PM: Israel identifies with 'deep pain and grief' of Norway

Norwegian police search for more victims of suspected right-wing extremist's shooting spree; up to 98 believed dead in attacks.

By REUTERS
July 23, 2011 22:54
4 minute read.
Authorities search for bodies in Utoyea, Norway

Utoeya island 311. (photo credit: REUTERS)

Prime Minister Binyamin Netanyahu issued a statement Saturday night saying that Israel identified with the "deep pain and grief" of the Norwegian people.

The prime minister's message of condolence came as Norwegian police searched for more victims and a possible second gunman after a suspected right-wing zealot killed up to 98 people in a shooting spree and bomb attack that have traumatized a once-placid country.

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The Foreign Ministry issued a statement saying that Israel "expresses its shock at the revolting terror attacks in Oslo, which have taken the lives of innocent victims. Nothing at all can justify such wanton violence, and we condemn this brutal action with the utmost gravity."

The statement said that Israel would offer Norway any assistance it may require, an offer repeated in a phone conversation Defense Minister Ehud Barak had with his counterparts in Norway. The Norwegians, according to a statement issued by Barak's office, thanked Israel for the offer, but said that at this time they did not need any assistance.

Israel offered forensic assistance, help in evacuating the wounded, and medical support.

A 32-year-old Norwegian named Anders Behring Breivik was arrested after Friday's massacre of young people on a tiny forested holiday island that was hosting the annual summer camp for the youth wing of Norway's ruling Labor party.

Breivik was also charged for the bombing of Oslo's government district that killed seven people hours earlier.

If convicted on the terrorism charges, he would face a maximum of 21 years in jail, police said.

Breivik had belonged to an anti-immigration party and wrote blogs attacking multi-culturalism and Islam, but police said he had been unknown to them and that his Internet activity traced so far included no calls for violence.


Witnesses said the gunman, wearing a police uniform, went on a prolonged shooting orgy on Utoeya island northwest of Oslo, picking off his prey unchallenged as youngsters scattered in panic or jumped in the lake to swim for the mainland.

A police SWAT team eventually arrived from Oslo, 30 km (19 miles) away, to seize Breivik after nearly 90 minutes of firing, acting police chief Sveinung Sponheim told a news conference.

"We don't know yet" if he acted alone, Sponheim said, adding that Breivik had surrendered immediately and had confessed.

Sponheim said 85 people were known to have died in the shooting and seven in the Oslo bomb blast. The overall death toll could reach 98 if some missing people proved to have died.

Police gave no figure for the number wounded in Norway's worst violence since World War Two.

Prime Minister Jens Stoltenberg, sharing the shocked mood in this normally safe, quiet country of 4.8 million, said: "A paradise island has been transformed into a hell."

Labour Party youth member Erik Kursetgjerde described the panic on Utoeya when the gunman began shooting.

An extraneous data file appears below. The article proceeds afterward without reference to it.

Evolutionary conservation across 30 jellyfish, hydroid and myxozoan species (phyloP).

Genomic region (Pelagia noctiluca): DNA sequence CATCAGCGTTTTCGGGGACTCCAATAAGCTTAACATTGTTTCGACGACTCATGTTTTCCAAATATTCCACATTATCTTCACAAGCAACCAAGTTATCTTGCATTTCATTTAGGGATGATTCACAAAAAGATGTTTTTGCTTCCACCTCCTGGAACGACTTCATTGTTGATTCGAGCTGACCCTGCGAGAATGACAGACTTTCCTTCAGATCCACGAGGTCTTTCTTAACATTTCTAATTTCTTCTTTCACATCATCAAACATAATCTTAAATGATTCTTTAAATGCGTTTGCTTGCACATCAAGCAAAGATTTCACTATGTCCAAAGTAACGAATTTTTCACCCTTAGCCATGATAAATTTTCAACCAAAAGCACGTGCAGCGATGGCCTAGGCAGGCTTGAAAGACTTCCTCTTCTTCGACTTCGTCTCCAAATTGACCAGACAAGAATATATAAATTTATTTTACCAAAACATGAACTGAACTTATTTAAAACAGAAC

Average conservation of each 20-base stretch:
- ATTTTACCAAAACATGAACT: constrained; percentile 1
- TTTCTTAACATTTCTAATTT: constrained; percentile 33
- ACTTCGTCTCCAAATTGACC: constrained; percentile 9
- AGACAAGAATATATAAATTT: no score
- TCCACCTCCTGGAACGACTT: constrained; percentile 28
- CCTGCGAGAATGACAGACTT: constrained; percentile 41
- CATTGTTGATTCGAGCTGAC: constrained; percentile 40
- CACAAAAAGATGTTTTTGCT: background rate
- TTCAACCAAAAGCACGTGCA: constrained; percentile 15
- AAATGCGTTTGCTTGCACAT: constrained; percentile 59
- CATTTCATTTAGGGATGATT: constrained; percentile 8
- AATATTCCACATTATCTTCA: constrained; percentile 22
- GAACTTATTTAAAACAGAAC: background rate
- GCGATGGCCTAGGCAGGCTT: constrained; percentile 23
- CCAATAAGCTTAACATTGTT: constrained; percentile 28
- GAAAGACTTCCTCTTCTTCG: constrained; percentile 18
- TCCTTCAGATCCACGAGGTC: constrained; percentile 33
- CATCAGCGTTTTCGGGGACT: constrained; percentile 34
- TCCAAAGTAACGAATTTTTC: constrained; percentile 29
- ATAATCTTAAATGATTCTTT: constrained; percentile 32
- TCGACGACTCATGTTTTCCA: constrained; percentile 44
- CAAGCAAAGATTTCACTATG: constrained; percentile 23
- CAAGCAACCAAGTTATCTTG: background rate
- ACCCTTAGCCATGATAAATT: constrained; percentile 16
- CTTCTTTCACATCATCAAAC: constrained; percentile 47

"I heard screams. I heard people begging for their lives and I heard shots. He just blew them away. I was certain I was going to die," Kursetgjerde, 18, told Reuters outside a hotel in the nearby town of Sundvollen, where many survivors were taken.

"People ran everywhere. They panicked and climbed into trees. People got trampled."

The killer, dressed as a policeman, "would tell people to come over: 'It's OK, you're safe, we're coming to help you.' And then I saw about 20 people come towards him and he shot them at close range," he said.

Kursetgjerde said he ran and hid between cliffs, then swam into the lake and nearly drowned. "Someone (in a boat) rescued me. They saved my life."

Norwegian NRK television showed blurred pictures taken from a helicopter of a man, apparently in police uniform, standing with his arm outstretched amid numerous victims, some prone on the rocky shore, others floating in the water.

"This lasted for hours," Foreign Minister Jonas Gahr Stoere told a news conference, describing the killings on the island northwest of Oslo where about 600 young people had gathered.

The bloodbath was believed to be the deadliest attack by a lone gunman anywhere in modern times.

Police combed the island and the lake, even using a mini-submarine to search the water, police inspector Bjoerne Erik Sem-Jacobsen told Reuters. "We don't know how many people were on the island, therefore we have to search further."

The suspect, tall and blond, owned an organic farming company called Breivik Geofarm, which a supply firm said he had used to buy fertiliser -- possibly to make the Oslo bomb.

"These are goods that were delivered on May 4," Oddny Estenstad, a spokeswoman at farm supply chain Felleskjoepet Agri, told Reuters. "It was 6 tonnes of fertiliser, which is a small, normal order for a standard agricultural producer."

It was not clear if Breivik, a gun club member according to local media, had more than one weapon or whether he had stocked ammunition on Utoeya, where police found explosives.

Initial speculation after the Oslo blast had focused on Islamist militant groups, but it appears that only Breivik -- and perhaps unidentified associates -- was involved.


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